The area of Empolese Valdelsa is rich in producers that created the fortune of Tuscany. One of these is Montelupo Fiorentino. Thanks to its great location, it has developed a thriving craft market. Since the Middle Ages, wonderful ceramics have been made here and sold all over the world.
The Ceramics Festival is an international event that takes place every year in June, celebrating the best of Tuscany’s artistic tradition. A series of events, workshops and exhibitions bring life to the historic centre and fascinate both tourists and those eager to learn about the craft.
Montelupo is also known for its other treasures and unique features, let's discover them:
The production of maiolica (tin-glazed pottery) in Montelupo Fiorentino began in the second half of the 13th century, inspired by art of the Iberian area (the term maiolica derives from the port of Majorca). Montelupo remains one of the major Italian ceramic centres, dedicated to the production of raw materials and artistic maiolica for export. Local artisans have been working with great skill for years, paying attention to the smallest details to ensure the creation of high-quality products.
These artisans are part of the Montelupo Ceramics Route which was created to raise awareness about the history of this traditional product. The route also extends to some portions of the neighbouring communities of Capraia e Limite, Lastra a Signa and Montespertoli.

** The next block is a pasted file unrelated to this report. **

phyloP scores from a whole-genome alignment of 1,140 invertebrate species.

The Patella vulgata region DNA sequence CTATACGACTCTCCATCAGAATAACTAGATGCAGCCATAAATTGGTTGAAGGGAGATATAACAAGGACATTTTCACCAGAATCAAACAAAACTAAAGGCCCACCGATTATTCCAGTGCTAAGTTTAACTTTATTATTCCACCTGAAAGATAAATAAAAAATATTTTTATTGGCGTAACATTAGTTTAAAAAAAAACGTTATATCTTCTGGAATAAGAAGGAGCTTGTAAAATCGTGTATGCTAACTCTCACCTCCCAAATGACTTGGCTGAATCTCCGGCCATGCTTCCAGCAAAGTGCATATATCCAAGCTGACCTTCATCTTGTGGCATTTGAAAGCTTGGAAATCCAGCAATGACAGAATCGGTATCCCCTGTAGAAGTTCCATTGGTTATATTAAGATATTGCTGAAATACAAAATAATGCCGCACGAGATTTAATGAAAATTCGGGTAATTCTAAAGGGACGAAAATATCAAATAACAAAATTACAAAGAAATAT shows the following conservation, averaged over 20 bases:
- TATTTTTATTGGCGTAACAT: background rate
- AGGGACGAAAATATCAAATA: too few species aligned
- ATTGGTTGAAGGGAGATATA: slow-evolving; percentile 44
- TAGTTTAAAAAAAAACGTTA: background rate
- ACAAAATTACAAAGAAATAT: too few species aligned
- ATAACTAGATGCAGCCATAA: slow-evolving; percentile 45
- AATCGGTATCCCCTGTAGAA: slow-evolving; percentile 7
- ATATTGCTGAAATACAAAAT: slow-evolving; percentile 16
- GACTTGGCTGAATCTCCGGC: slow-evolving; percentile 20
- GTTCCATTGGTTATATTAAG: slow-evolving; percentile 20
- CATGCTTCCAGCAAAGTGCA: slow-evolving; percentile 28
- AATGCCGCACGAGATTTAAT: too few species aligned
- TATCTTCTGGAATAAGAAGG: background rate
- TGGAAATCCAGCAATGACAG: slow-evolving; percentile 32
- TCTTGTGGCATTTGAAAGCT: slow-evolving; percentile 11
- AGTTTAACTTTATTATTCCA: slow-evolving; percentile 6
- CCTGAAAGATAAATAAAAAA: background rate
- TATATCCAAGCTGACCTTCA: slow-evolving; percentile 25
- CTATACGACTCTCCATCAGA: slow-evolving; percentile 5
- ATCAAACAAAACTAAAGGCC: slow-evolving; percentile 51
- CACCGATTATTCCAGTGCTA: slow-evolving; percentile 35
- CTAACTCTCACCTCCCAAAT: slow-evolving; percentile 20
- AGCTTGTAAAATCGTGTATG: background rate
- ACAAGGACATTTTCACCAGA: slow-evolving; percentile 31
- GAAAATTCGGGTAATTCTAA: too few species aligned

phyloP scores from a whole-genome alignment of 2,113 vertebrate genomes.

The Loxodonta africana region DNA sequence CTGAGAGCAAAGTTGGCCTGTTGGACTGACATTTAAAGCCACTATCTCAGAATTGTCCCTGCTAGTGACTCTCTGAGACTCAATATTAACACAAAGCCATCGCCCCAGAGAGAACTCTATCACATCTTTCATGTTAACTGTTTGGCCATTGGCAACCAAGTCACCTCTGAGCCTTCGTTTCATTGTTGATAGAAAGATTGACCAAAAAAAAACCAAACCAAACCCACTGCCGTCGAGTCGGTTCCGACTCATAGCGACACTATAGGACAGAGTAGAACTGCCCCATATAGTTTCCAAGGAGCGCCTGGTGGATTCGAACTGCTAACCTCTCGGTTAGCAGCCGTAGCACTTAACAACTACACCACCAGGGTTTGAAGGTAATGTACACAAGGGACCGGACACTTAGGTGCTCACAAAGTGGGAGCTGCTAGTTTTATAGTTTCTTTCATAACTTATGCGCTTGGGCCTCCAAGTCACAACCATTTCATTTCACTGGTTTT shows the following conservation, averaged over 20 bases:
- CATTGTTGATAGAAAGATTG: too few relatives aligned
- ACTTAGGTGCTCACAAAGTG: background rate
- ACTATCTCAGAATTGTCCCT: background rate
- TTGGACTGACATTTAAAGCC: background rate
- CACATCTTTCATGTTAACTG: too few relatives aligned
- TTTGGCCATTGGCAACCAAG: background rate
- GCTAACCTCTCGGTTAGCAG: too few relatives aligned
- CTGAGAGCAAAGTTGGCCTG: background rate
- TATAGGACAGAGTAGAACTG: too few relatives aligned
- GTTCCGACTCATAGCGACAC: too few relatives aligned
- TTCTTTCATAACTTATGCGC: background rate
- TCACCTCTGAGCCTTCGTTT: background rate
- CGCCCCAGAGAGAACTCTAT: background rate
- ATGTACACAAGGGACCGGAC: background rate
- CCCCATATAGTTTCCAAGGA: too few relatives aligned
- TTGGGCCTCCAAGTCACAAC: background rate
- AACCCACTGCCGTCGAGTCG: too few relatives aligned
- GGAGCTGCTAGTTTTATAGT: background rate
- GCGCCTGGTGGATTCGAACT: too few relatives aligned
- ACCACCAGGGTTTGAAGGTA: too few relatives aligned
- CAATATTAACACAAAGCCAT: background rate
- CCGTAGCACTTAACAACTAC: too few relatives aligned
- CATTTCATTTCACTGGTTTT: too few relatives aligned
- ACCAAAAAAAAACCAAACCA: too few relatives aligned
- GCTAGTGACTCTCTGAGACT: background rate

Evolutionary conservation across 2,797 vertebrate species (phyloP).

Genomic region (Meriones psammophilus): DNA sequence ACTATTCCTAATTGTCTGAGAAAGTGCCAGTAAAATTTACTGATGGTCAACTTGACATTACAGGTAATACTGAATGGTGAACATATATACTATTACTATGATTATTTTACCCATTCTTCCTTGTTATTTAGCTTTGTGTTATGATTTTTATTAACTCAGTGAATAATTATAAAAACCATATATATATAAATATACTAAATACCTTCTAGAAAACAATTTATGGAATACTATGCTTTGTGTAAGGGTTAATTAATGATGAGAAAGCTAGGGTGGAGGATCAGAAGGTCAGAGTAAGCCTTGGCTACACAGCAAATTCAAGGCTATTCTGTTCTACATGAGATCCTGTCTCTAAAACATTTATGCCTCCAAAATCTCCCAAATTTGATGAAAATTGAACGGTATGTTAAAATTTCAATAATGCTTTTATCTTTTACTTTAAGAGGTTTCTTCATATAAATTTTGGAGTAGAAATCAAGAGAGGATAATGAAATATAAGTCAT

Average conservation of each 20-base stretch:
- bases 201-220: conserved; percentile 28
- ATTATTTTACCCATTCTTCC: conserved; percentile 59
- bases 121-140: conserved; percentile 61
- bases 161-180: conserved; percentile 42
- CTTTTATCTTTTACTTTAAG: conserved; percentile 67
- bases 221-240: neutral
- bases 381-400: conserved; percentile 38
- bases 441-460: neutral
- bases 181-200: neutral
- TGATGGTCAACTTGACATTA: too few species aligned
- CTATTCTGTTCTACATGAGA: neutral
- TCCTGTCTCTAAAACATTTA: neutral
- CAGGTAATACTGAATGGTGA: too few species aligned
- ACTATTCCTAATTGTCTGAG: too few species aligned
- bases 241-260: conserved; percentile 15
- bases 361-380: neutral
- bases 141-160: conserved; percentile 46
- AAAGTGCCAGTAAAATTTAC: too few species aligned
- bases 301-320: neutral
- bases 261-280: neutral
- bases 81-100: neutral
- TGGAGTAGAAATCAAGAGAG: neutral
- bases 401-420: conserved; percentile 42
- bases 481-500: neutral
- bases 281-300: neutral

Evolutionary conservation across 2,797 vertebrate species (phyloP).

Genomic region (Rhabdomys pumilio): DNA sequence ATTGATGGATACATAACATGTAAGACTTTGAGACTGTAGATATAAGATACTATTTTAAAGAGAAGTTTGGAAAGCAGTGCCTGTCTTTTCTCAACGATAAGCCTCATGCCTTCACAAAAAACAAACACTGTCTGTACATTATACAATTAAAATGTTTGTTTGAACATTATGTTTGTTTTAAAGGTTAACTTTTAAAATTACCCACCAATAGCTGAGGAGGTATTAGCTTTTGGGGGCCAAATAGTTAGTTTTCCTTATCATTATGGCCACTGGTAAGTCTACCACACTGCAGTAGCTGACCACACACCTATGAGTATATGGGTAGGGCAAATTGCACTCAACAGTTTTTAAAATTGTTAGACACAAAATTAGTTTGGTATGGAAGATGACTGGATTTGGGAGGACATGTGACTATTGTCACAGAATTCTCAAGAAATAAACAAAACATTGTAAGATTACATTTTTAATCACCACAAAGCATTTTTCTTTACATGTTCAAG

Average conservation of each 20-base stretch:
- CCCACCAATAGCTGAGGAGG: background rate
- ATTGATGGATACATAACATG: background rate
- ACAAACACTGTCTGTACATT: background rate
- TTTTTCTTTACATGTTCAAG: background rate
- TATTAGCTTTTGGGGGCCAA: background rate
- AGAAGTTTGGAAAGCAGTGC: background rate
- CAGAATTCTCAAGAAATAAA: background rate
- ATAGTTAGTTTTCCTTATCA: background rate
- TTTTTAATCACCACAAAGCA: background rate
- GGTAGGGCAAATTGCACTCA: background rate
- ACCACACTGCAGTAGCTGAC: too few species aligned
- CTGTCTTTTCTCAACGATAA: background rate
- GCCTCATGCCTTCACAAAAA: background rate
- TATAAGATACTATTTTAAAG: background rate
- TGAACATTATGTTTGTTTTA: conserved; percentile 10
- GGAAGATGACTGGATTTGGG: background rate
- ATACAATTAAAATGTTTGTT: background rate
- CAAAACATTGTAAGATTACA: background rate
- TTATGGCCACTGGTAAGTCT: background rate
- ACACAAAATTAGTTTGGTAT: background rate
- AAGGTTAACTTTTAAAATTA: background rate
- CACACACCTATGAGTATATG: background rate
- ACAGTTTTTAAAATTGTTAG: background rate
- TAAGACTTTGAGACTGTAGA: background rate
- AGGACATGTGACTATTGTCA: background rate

The Ceramics Route connects the Montelupo Ceramics Museum, the ceramics manufacturers, the ceramics school and the associations that work to keep the tradition alive.
The gardens of the villa Medicea dell’Ambrogiana are a stone's throw from the main street of Montelupo Fiorentino. Built on the foundations of an existing building, the villa was built by Ferdinando I in 1587, probably based on a design by Bernardo Buontalenti. Located at the convergence of the Pesa with the Arno, it was once the hunting lodge of the Grand Dukes.
In the nineteenth century, Grand Duke Leopold II assigned it as a nursing home for people with mental illnesses. It then became a prison for women and juveniles before being converted into a Judicial Psychiatric Hospital in 1886. The former OPG building is no longer open to the public, but the villa is worth a visit just to admire the exterior.
Other than ceramics, the Montelupo Fiorentino area also produces exceptional food and wine, which can be enjoyed in restaurants, agritourism and local farms.
One of Montelupo’s specialities is Pan Bistugio, a traditional dessert prepared using two different cooking methods: one for the dough and one for the crust. A great favourite among children, it is prepared with simple ingredients: flour, lemon peel from the gardens of the Medici Villa dell'Ambrogiana, local pine nuts, almonds, natural yeast, egg yolks and milk. Best enjoyed with an excellent Chianti Colli Fiorentini DOCG.